Carol: Two other beers of note that we did not taste that day (and another I subsequently tasted and really loved) are listed below:

5. Hirter Morchl Dunkel Lager – Described as “Smooth, roasty flavor with a crisp lager finish.”  And 5% ABV. I admit that I tasted this a few days later and found it was very nice, smooth, and easy to drink. This is classic Austrian lager.

6. Uinta Labyrinth Black Ale. Huge Imperial stout from a Utah microbrewery. Six months in oak barrels 13.2% ABV.

7. Duvel Green – Finally, my “contrast beer” turned out to be the most noteworthy beer I drank that day at Paddy’s, Duvel Green. I absolutely loved this new Belgian beer! Its parent beer, Duvel, is a lovely Belgian light ale that was only available in bottles since its unique flavor is due to the fact that it is bottle-conditioned (or aged). This beer comes off fermentation and is immediately kegged and delivered. So it’s young and “green.” It’s a bit cloudy, and tastes similar to a really good homebrew. The superb Duvel yeast taste and hops are apparent, and it’s very drinkable. It’s a stretch to say it goes well with smoky bacon (it doesn’t).

In summary, head over to Paddy Long’s if you want to taste some unique dark and smoky beers that you are unlikely to find anywhere else in town, and if you have hankering to pair them with pork products.

Paul: My head is pounding, my stomach is stuffed and we still have two hours before we hook up with Carol’s husband for dinner at Owen and Engine. I’ve got a great idea: I’ll drag Carol over to Revolution Brewing for some “Bacon Fat Popcorn” and four of their IPAs. (As I previously reviewed this establishment noting that they offer 2 ounce pours of several brews at just $2.00 each). We are just taking one or two small sips at this point and stamina has its limits, especially with my middle-aged carcass today. Even with at least two quarts of water to counter the small amount of alcohol I’ve actually ingested, I’m fatigued. But a good soldier labors on even though he may not remember what he’s laboring for. Today’s excursion has become a crawl, in every sense of the word.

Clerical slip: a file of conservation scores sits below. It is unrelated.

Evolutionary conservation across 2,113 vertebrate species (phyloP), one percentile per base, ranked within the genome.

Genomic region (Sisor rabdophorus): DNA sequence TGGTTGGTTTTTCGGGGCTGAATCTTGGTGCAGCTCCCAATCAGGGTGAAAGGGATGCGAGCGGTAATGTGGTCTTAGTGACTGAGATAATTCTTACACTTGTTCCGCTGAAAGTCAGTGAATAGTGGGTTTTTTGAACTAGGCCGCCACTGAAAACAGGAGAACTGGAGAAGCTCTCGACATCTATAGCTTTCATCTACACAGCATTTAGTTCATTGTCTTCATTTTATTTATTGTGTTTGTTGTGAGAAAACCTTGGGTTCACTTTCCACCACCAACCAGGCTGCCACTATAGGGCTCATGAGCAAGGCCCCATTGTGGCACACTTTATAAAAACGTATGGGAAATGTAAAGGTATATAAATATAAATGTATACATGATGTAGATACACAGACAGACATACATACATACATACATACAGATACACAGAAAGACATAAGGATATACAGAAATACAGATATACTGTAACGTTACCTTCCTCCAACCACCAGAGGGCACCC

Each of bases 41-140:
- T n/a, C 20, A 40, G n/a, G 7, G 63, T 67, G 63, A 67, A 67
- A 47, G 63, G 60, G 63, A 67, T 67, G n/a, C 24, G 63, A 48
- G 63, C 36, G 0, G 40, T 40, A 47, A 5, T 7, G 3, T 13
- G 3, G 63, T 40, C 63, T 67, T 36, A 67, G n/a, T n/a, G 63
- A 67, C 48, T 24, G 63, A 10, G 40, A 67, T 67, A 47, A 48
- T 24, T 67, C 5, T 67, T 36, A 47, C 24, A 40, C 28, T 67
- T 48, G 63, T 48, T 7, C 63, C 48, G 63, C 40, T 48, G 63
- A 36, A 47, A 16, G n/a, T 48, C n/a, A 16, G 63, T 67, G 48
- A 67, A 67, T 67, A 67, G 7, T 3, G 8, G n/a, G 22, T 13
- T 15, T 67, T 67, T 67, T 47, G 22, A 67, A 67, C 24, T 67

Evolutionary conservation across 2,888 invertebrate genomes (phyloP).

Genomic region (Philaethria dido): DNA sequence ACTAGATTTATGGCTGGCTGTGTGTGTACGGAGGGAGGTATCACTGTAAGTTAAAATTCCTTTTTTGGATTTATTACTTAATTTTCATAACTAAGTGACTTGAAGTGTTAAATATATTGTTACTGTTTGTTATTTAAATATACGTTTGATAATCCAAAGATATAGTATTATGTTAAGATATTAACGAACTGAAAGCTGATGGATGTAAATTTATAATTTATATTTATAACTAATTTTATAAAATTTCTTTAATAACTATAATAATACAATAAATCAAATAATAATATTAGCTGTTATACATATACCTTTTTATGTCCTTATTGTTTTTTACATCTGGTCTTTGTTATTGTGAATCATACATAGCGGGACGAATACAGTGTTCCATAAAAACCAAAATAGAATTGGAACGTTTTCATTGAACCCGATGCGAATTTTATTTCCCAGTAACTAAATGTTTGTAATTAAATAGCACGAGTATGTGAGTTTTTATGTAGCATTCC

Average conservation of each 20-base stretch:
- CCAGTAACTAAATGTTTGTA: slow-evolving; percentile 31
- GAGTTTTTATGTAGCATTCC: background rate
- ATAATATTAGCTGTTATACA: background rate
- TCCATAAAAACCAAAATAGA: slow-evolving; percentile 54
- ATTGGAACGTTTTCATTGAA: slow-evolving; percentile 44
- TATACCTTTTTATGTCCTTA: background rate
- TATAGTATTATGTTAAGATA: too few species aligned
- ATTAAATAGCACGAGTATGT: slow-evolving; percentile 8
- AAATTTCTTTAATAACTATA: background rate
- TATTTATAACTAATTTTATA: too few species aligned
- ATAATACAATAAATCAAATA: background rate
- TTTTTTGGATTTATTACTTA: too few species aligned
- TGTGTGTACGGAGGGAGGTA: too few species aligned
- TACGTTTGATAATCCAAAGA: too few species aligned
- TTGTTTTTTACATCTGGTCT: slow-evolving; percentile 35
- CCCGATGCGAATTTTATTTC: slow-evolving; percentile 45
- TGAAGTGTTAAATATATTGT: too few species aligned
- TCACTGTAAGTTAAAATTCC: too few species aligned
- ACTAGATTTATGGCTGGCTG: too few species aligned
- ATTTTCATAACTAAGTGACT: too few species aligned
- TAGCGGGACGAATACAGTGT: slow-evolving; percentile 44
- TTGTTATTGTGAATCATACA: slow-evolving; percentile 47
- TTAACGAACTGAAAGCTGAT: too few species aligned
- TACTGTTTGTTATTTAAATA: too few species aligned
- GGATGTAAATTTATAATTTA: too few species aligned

{ 2 comments… read them below or add one }

Susan (Rozanski) Torbeck June 6, 2011 at 12:36 pm

Question for Carol – I’m going to a family picnic this Sunday. I know what everyone normally drinks and want to bring something different but not too pricey. We’re a happy, Polish beer-drinking bunch but not easily pleased. 😉

Also, is it a myth that some beers are best warm? (@room temp?)
Thanks!
-S

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Dr. Carol Westbrook June 7, 2011 at 5:11 pm

Great question! Seasonally, your beer should be the same hue as the evening sky at the end of a work day. That means dark porters in winter, brown ales in spring, and light beers in summer, white beers at the solstice. For a hot summer day, I’d go with a very light beer: a wheat beer, or a light lager like a pilsner or Kolsch. I’d keep the alcohol content low, 5% or less, since people will be drinking more in the heat, and you need the extra fluid. I’d stick with lower hops for a picnic. And if you want something different but not too expensive, go with a regional microbrew rather than imported. My suggestions:
Metropolitan Krankshaft Kolsch (%5 ABV)
Three Floyds Pride and Joy, an American Pale Ale at 5% ABV
Two Brothers, Dog Days a Dortmunder style lager, 5.1% ABV
If it’s the same family picnic I’m attending this weekend , I’m donating 5 cases of beer but it won’t be as good as these three above.
Yes, some beers are meant to be drunk at cellar temp (about 60 – 65). These are English bitters, which traditionally were fermented and stored at those temps, since that’s what was available. These are malty, low alcohol and low hop ales, and the mild tastes are lost if you drink them cold. You can’t get these beers in the US, they spoil during shipping. For export, they add more hops and more alcohol. If you get to England, go to a pub and ask for a pint of bitter. They are delicious.